How To / Achieve Balance with Your Interior Design
Balance is important in interior design because it makes design simple and pleasant, while providing functionality and sometimes, creating extra interest. In interior design, balance is either symmetrical, asymmetrical, or radial.
Symmetrical balance (pictured) is the more formal of the three methods. A symmetrically balanced space will focus on a central point, with the placement of furniture and items exactly the same on either side of that point. For example, a living space may focus on a piece of art, with two chairs on either side. Or, you would find symmetrical balance in the bedroom with nightstands, lamps, and art flanking the bed. This type of balance is orderly and refined.
Sometimes, the formality and restraint of symmetry can be boring, so asymmetrical arrangement offers a fresh, more fun approach to achieve balance with your interior design. When effectively done, asymmetrical design keeps some elements of symmetry, while playing with the visual weight of the objects and furniture you’re incorporating. This can be achieved by either placing different objects/furniture at different distances from a focal point, or setting an imagined focal point and placing items (of comparable visual weight) at an equal distance away from it. An example of the first approach to asymmetrical balance is to decorate your mantle with accent items placed off to one side, and placing a piece of furniture on the opposite side of the fireplace. Achieve the second approach by setting an imaginary focal point in your living room, with the sofa on one side and two large chairs on the other. It’s trickier to achieve successful balance using the asymmetrical approach, since you have to do more hunting to find the right objects, but it definitely makes your interior design more interesting and unique!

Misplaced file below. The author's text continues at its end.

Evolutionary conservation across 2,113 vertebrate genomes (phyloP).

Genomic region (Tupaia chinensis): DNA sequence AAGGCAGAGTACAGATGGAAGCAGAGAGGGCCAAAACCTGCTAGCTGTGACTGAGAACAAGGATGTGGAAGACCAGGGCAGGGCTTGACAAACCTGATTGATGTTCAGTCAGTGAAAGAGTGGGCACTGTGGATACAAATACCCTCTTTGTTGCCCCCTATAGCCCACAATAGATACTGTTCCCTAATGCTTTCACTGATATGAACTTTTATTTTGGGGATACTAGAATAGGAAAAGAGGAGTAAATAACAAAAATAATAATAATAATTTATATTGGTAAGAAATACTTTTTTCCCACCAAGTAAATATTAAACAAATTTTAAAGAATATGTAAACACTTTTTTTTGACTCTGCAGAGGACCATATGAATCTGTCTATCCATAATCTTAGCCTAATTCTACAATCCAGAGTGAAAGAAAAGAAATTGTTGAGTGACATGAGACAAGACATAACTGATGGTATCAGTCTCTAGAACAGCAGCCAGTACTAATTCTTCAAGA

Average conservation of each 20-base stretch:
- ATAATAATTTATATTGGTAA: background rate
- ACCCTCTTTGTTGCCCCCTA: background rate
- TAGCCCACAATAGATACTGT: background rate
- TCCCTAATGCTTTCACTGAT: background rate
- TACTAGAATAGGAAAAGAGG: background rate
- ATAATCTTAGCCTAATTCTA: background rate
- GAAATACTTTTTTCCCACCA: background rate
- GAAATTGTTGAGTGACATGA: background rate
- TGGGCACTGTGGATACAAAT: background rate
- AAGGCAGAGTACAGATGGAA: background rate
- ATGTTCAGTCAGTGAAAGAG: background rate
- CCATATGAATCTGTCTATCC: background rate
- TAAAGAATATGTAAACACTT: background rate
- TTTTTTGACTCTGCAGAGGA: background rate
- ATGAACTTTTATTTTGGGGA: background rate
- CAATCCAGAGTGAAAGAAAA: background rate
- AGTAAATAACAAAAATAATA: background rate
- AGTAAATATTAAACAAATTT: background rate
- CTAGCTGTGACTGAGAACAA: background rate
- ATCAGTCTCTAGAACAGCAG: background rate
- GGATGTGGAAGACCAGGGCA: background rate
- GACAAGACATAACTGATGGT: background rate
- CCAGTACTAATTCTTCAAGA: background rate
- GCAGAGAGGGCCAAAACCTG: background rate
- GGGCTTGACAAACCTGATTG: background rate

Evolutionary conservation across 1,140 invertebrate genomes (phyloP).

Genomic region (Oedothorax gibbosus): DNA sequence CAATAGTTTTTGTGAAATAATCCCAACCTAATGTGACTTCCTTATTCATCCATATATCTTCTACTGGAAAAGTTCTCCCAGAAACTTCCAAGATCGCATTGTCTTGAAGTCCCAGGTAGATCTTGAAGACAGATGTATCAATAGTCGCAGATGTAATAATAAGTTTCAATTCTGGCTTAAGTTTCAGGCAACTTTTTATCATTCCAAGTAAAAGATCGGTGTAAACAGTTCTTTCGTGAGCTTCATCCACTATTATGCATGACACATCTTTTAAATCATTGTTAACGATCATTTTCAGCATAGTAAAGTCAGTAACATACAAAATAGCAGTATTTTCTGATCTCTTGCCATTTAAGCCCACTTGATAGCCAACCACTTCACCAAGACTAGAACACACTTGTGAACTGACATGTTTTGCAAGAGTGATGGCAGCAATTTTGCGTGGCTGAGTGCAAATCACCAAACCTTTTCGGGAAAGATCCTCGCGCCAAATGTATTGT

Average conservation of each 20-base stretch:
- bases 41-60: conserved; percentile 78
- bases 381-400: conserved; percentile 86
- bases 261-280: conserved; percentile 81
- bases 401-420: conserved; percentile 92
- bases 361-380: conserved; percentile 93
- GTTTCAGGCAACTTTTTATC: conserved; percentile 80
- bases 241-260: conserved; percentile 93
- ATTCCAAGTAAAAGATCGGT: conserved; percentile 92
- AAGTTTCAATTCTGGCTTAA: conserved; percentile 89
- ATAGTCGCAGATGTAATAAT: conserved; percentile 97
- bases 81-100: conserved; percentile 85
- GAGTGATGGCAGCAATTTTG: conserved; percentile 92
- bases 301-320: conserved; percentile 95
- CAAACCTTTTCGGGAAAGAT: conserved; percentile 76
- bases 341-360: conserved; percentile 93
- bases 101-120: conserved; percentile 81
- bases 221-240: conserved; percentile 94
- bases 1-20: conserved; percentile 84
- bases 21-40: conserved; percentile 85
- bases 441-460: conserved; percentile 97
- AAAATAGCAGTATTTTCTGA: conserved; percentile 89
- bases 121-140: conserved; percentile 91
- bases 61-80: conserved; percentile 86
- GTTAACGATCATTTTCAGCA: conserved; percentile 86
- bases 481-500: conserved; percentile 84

Radial balance is totally different, since it is based on a circular approach instead of a rectangle. It may be simpler to understand the concept of radial balance as it compares with the other two by considering a point on the floor as the central point for the design, versus a point on the wall. Radial balance is all about the gathering space. A dining room with a round table and circular light fixture, a curved sofa with accent furniture that has round elements — both of these are examples of radial balance in a room’s design.
What’s your preferred way to achieve balance with your interior design?